Tag Archives: Antimigrant

Thousands in Hungary demand 'new and fair elections' after anti-migrant PM's win

Tens of thousands of anti-government protesters marched Saturday in the Hungarian capital of Budapest, demanding a new election and a new national electoral system in the biggest opposition rally in years.

Prime Minister Viktor Orban was re-elected for a fourth term last week. His right-wing populist Fidesz party won a supermajority in the national assembly, with preliminary results showing that Fidesz and tiny ally the Christian Democratic party won 134 seats in the 199-seat legislature.

Opposition supporters are upset that Hungary’s electoral rules have given Orban’s party such a large majority in Parliament when it only won around 50 per cent of the vote.

While the left-wing opposition parties won 12 of 18 seats at stake in Budapest districts, Fidesz won 85 of 88 seats outside the capital. The other 93 seats were allocated based on votes for party lists.

Protesters marched from the Opera to Parliament, shouting “New elections!” “We are the majority!” “Vik-tator!” and “Filthy Fidesz!”

Protesters marched from the Hungarian State Opera, shown above, to Parliament.(Zsolt Szigetvary/MTI via AP)

The size of the crowd, overflowing from the city’s Kossuth Square outside the striking neo-Gothic Parliament, rivalled the pro-government “Peace March” held on March 15. Organizers said another anti-government protest would be held next weekend.

“We want new and fair elections,” opposition activist Gergely Gulyas told the huge crowd. “This is the responsibility of the government and we’re going to remind them of this, peacefully and massively.”

Orban, whose campaign focused on the demonization of migrants, has promised “significant changes” in his next government, which could push for a constitutional amendment against migration.

A fragmented opposition, a complex electoral system that disproportionately favours the biggest party and Orban’s decision to greatly facilitate citizenship for Hungarians living in neighbouring countries like Romania and Serbia all contributed to his large win on April 8.

‘We’re not scared’

Over 96 per cent of voters in those bordering countries — including areas that Hungary lost after the First World War — backed Orban’s Fidesz party.

“When I asked my grandparents why they allowed [communist dictator] Matyas Rakosi to stay in power for so long, they answered that they were scared,” writer and journalist Gergely Homonnay, one of the rally’s organizers, told protesters. “Well, I’m not scared. We’re not scared.”

Hungarian independent MP Zsuzsanna Szeleny predicts Prime Minister Viktor Orban will use his supermajority re-election to continue his attacks on migrants.5:45

Homonnay said protesters had three requests: Changing the electoral system “which forever cements Fidesz in power;” ousting Chief Prosecutor Peter Polt, an Orban ally, because “as long as he is in office not a single corruption case will be investigated;” and getting Fidesz out of state media, which has become an unabashed promoter of government propaganda in recent years.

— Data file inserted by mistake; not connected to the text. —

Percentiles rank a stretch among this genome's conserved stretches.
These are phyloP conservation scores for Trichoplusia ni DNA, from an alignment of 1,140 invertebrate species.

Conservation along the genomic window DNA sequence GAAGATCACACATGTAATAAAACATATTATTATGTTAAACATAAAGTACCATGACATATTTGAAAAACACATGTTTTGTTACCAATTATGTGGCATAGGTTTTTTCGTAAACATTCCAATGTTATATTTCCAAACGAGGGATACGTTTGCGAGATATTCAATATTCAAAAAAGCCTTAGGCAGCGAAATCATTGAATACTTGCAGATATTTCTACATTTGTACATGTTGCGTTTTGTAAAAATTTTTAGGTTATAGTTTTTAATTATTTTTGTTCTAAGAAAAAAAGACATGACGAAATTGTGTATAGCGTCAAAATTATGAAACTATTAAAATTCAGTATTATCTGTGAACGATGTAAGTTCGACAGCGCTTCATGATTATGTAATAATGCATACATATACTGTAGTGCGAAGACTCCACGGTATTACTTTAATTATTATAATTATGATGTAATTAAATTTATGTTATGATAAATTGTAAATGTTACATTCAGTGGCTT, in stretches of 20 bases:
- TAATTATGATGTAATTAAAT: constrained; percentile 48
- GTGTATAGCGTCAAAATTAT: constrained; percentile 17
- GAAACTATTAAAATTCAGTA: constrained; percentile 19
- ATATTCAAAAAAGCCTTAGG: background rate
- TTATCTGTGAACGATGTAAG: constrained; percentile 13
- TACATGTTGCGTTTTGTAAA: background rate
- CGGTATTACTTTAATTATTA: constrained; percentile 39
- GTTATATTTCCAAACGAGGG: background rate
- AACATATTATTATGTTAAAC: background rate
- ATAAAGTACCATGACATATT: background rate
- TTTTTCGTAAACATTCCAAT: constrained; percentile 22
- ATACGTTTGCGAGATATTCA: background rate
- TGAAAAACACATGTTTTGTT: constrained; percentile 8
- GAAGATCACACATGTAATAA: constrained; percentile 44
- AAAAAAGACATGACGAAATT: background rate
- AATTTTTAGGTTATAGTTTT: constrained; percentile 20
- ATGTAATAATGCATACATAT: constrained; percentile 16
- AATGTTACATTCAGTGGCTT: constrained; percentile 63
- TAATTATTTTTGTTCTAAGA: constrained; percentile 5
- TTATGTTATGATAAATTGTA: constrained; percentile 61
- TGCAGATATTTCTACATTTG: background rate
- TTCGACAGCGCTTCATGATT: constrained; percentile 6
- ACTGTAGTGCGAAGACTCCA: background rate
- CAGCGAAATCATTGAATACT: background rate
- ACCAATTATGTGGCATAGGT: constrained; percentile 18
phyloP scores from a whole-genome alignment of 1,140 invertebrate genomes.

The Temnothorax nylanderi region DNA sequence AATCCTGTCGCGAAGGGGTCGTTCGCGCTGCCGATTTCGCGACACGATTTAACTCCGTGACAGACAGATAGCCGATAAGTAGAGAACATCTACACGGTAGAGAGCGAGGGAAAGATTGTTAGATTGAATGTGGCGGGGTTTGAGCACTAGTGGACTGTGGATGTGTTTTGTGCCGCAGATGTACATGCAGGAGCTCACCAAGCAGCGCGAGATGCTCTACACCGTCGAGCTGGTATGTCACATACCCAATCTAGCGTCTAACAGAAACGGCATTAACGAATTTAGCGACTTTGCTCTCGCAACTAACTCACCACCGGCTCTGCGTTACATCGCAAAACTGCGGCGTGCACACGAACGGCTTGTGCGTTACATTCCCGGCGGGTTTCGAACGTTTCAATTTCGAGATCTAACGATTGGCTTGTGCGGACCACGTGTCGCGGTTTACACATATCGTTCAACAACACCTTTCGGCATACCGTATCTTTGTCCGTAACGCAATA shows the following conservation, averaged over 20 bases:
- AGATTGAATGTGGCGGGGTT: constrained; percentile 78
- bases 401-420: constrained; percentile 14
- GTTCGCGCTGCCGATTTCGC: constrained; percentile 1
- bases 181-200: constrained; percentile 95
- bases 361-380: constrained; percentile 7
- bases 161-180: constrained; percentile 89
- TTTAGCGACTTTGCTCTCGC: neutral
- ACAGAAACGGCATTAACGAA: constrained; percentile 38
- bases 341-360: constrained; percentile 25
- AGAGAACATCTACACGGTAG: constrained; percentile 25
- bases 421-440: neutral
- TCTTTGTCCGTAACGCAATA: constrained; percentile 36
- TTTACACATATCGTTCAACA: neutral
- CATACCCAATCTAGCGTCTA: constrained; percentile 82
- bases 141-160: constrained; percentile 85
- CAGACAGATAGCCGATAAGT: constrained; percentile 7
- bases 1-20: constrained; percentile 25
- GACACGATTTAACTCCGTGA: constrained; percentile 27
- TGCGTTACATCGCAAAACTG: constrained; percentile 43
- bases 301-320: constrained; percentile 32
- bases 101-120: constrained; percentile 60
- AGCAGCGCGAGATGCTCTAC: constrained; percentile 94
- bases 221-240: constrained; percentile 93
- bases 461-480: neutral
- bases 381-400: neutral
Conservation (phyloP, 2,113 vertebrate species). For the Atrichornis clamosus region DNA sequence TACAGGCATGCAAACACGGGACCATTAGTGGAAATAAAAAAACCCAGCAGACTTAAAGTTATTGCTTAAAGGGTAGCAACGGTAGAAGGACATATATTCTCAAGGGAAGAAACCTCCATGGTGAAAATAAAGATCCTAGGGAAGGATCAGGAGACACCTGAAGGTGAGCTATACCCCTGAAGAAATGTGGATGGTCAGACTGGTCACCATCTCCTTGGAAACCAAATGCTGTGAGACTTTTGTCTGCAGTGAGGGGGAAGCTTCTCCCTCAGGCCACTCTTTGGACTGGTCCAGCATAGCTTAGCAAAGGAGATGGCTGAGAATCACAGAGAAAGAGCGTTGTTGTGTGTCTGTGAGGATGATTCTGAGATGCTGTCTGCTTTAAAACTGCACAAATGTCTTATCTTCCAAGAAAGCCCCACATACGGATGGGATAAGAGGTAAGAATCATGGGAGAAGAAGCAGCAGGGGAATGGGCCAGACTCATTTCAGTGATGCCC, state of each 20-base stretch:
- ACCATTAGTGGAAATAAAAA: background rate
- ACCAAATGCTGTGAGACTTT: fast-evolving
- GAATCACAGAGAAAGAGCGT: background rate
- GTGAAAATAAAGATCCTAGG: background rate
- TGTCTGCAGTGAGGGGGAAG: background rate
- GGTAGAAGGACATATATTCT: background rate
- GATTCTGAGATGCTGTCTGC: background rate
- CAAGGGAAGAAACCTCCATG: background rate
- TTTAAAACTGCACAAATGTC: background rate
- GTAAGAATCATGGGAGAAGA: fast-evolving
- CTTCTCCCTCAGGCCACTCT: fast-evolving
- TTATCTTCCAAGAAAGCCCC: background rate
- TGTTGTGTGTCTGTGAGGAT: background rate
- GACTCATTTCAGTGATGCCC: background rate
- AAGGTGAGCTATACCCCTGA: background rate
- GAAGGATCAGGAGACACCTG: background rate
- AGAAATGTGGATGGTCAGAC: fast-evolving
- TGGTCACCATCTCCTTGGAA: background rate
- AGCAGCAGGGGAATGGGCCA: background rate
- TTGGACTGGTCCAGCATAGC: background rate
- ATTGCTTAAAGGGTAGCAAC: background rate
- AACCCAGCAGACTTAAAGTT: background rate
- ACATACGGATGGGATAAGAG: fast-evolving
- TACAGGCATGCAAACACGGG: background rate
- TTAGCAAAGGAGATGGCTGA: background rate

Orban claims that opposition parties want to turn Hungary into an “immigrant nation” with the help of the European Union, the United Nations and Hungarian-American billionaire and philanthropist George Soros. Opposition members deny the claim.

At the end of the rally Saturday, participants sang Hungary’s national anthem, as well as the EU anthem, which is based on Ludwig van Beethoven’s “Ode to Joy.”

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Anti-migrant PM claims election win, vows to 'defend Hungary'

Hungarian Prime Minister Viktor Orban said his “decisive” re-election victory and the super majority in parliament his right-wing populist party appeared to have won Sunday were “an opportunity to defend Hungary.”

Critics said they feared Orban will use his third consecutive term and the Fidesz party’s two-thirds control of Hungary’s national legislature to intensify his attacks on migration and to strengthen his command of the country’s centralized power structure.

Hungary’s remaining independent media, the courts that have made numerous rulings the government did not like and a university founded by Hungarian-American billionaire George Soros, also are among Orban’s likely targets.

“We created the opportunity for ourselves to defend Hungary,” Orban told a rapturous crowd after his landslide win became undisputable. “A great battle is behind us. We have achieved a decisive victory.”

With 98.5 per cent of the votes counted, Fidesz and its small ally, the Christian Democrat party, together had secured 133 of the 199 seats in parliament, the minimum needed for a two-thirds majority.

Orban supporters react as the prime minister speaks on Sunday.(Attila Kisbenedek/AFP/Getty Images)